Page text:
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View Article  Sunday morning musings

Now this is a nice way to wake up.  Yesterday, we had a really strange day including the purchase of our Charlie Brown Christmas Tree which was marked down to $10.00.  Typically, we get a nice big one, but this year feels different so we scaled back.  Even so, the tree is taller (just slightly) than Ledcat.  It fits nicely in the living room and was much easier to wrangle through the front door.  So I think we have a new tradition.  $10.00 is a good deal.  Pointsettas cost more than that.

I stayed up late last night wading through the comments section and responding to email messages.  Then I slept without coughing and woke up to coffee and a non-blizzard.  Ha. 

Today, I'm just making some random musings. 

The Guardian reports a lack of lesbian (and other queer) foster parents, especially tragic given the increasing number of LGBTQ teens in the system because of their sexual orientation/gender identity.  My colleagues at the GLCC tell me that there are multiple homeless gay youth who show up for the youth programs each week.  My colleagues at my agency affirm that there are homeless gay youth living on the streets because they aren't comfortable in the existing shelter structures.  So if you've considered it, there are young people who need you right here in Pittsburgh.

The New York Times affirms that separate but equal, in terms of civil unions versus marriage, is not equal.   Civil unions should convey all civil benefits, but they don't.  New Jersey has evidence to demonstrate this and the Governor plans to do something about it by pushing the legislator to take action.  Incrementalism vs fairness will be locked in a death grip for sometime. 

Plans are underway for a Pittsburgh based protest as part of the National DOMA protest under the "Join the Impact" umbrella.  This will be on January 10, 2009.  I haven't found any concrete details yet, but put this date on your calendar.  Even if marriage isn't your top issue, sending a signal about the activist energy in the LGBTQ community is powerful and gives our legislative allies leverage on our other more immediate issuers here in Pennsylvania.  And, frankly, you will get a real lift from being part of something bigger than yourself.  It might motivate you to start a blog or write a letter or join Steel City Stonewall.  I hope we see more local advocacy leaders at this protest.  I'll keep you informed.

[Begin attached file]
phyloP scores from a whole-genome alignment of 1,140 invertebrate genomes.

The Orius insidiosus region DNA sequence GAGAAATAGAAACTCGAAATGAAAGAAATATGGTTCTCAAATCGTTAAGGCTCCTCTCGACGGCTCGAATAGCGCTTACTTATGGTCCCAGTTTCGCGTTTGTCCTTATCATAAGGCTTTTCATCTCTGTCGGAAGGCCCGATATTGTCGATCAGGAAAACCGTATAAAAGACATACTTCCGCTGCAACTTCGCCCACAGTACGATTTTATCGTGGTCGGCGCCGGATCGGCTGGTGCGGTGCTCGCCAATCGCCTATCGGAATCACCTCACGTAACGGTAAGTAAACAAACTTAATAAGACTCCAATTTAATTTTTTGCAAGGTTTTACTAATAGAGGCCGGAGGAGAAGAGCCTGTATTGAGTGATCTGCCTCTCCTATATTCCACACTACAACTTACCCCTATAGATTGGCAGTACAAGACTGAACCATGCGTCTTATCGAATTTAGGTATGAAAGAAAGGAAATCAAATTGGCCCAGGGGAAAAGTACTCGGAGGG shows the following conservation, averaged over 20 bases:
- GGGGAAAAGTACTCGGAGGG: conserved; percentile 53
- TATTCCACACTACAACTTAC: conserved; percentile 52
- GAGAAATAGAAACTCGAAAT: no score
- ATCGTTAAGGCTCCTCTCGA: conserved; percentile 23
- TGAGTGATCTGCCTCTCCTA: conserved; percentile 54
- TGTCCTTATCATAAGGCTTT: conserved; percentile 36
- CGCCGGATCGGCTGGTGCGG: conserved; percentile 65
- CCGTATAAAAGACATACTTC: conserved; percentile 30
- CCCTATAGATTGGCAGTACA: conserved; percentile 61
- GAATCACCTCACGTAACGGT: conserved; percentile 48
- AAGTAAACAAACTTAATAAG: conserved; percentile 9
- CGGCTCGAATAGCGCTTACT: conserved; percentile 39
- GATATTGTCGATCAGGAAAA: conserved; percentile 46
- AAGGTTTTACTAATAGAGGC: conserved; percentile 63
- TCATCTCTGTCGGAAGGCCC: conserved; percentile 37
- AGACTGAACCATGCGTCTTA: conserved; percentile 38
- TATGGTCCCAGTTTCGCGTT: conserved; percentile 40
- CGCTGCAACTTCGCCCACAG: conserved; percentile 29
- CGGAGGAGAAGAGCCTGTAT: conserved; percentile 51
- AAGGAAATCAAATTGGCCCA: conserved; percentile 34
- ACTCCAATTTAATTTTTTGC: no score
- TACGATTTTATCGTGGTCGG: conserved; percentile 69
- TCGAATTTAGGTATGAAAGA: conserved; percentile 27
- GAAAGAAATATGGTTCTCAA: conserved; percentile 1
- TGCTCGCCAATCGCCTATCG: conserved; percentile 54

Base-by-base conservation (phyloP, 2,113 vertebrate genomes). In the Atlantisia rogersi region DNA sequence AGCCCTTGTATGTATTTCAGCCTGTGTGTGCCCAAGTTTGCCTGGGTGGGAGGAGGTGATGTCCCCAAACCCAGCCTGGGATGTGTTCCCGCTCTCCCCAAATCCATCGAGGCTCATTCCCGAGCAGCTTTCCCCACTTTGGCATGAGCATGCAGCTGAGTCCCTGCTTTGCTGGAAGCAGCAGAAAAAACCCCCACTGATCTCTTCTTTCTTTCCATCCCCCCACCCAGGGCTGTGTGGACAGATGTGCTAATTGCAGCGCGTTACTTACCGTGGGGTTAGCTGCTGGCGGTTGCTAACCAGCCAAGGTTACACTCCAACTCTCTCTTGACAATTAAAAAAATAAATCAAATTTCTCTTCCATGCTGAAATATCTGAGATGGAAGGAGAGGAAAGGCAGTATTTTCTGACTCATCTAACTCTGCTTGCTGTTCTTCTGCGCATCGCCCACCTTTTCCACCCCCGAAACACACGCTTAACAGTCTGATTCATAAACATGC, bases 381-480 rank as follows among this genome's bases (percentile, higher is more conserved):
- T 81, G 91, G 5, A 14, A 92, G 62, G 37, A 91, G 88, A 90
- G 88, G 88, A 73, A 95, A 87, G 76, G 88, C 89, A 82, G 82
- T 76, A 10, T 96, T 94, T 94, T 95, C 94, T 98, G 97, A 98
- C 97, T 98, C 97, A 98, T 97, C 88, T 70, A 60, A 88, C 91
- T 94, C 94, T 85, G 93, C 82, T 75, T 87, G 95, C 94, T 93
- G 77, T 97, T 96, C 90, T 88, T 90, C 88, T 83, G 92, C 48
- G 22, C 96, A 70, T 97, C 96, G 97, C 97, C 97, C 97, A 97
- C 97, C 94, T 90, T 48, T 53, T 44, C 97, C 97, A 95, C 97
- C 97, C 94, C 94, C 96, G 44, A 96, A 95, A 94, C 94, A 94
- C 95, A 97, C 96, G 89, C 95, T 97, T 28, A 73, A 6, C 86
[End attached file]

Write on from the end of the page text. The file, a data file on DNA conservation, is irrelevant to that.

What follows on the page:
Now for Rick Warren.  I doubt I have to bring you up to speed on that raging debate.  PageOneQ has just about every link on the blogosphere, including what Barney Frank has to say and how the HRC is handling the matter. I'm personally interested in what the members of our local LGBTQ community of faith think about it.  Do you have some thoughts to share with me, either via comment or via email? 

Personally, I think it was a misstep on the part of Obama, but he's known for reaching waaaay across the divide to build unity.  The problem is that there doesn't seem to be a lot of middle ground between evangelicals who believe that homosexuality is a sinful lifestyle and homosexuals who want equal rights.  Or is there?  I have friends who identify as evangelicals.  I know they feel there is some choice in the matter and that marriage is a no-no,  but our interpersonal bond has opened up a lot of middle ground especially as they've gotten to know Ledcat (or about Ledcat through our conversations).  The trick is flipping the switch between their friend Sue, the lesbian and all lesbians and all LGBTQ individuals.  That's a challenge our community struggles to address -- to out ourselves to the ordinary person in our life who is a fervent Christian instead of just challenging the wingnut on the other side of the protest sign or the hate letter.